Spitting ideas and ready-made formulas might make you look intelligent, but it's not going to change anything. The eternal Kurt Vonnegut once said: "Write to please just one person. If you open a window and make love to the world, so to speak, your story will get pneumonia". The once great Chuck Palahniuk did just that when he wrote Fight Club. The story was narrated from a first person point of view and talked directly to a single interlocutor. That's where the power of literature comes into play. It might seem silly to try to convince one person instead of a million, but if your novel in convincing enough it will go change a million people, one person at the time. It's a highly philosophical novel that reached to millions of young men and ended up being a game changer in today's society. It gave young men around the globe (and maybe young girls too, but it struck me as being man lit.) the will to be responsible for their own destiny and I like to think it contributed to the end of this Generation X/Slacker thing*.

I say every novel has a political/social agenda, whether the writer is conscious or not about it. It can both enhance of detract from its literary value.To be efficient, it cannot be totally upfront with its claims. Even George Orwell's 1984 hit under the belt a little bit. There is no and there will not be a totalitarian government that will reinvent language. But there IS a very successful show named Big Brother on television and a generation of viewers so detached from their history that they don't even know where the term comes from. Orwell made everything literal and understandable, but you have to go a little beyond what is offered on the page to understand that it's not an upfront dictatorial government that Orwell warned about, but censorship and the alienation from one's culture and history through language. Of course, the novel goes further than that, but you get the point.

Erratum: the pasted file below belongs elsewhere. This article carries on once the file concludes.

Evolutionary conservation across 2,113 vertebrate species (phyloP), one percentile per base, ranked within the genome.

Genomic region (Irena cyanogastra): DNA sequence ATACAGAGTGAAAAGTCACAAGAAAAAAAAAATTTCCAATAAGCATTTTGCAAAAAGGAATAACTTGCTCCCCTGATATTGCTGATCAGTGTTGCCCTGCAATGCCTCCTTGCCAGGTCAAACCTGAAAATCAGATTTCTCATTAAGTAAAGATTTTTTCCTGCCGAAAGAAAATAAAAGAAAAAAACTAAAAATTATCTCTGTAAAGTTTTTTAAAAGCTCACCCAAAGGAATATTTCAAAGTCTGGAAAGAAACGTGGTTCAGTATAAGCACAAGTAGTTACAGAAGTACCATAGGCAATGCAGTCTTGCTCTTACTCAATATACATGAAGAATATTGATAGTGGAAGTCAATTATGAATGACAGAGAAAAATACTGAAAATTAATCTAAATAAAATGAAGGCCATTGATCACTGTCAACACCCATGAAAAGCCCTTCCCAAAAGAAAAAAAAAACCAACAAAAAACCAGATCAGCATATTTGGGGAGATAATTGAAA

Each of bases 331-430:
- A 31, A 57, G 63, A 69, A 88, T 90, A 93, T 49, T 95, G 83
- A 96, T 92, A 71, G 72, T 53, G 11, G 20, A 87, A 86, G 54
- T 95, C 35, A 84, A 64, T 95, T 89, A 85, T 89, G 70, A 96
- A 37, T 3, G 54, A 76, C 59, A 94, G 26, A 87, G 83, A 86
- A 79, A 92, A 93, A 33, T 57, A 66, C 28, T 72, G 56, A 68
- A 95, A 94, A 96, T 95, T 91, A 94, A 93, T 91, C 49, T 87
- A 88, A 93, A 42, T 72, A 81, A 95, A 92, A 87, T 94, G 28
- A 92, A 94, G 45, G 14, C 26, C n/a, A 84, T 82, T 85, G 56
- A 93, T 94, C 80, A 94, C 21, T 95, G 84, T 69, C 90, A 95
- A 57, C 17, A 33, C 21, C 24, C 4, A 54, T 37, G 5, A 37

Literature is political, but not overly political. Don't let the screaming fools confuse you.

*Notice I don't make claims here, because I don't have empirical evidence. Nobody does because literature is not an exact science...Hell, it's not even a science to begin with.

Tuesday, June 21, 2011

Idle Hands Are The Devil's Playground...

...I know, I know. Hear this. There was a terrible line at the cafeteria today. About fifteen people. So like an idiot I told myself  "Oh, let's walk under the sun, go pick up Winter's Bone from Indigo". I rewatched the movie last week-end and thought I should read the book and learn a thing or two. Then I went to the store and they were having a sale and next thing I know, I get out of there with four books. I figured out I had the money (it wasn't very expensive anyway), the time and the dedication to plow through this before my Amazon order is even shipped (which will happen by the second third of July). In the immortal words of Cole Phelps, let's see what we got.

Jim Thompson - The Getaway: THE Jim Thompson I wanted to read. For once, it was on the shelves so I picked it up faster than my shadow. It seems like a wanted commodity around here. That or they don't renew their Jim Thompson stock very often.

Suzanne Collins - The Hunger Games: That was THE free book. I figured out I should get out of my comfort zone and get an opinion on this whopping best-seller. I am curious to know what does it bring to young readers. With a heroine named Katnip, it's already a good sign.

Daniel Woodrell - Winter's Bone: I got the edition with the shitty, movie tie-in cover but hey, beggars cannot be choosers. After re-watching the movie last week-end, I decided to buy the novel because I think Daniel Woodrell has a few things to teach me.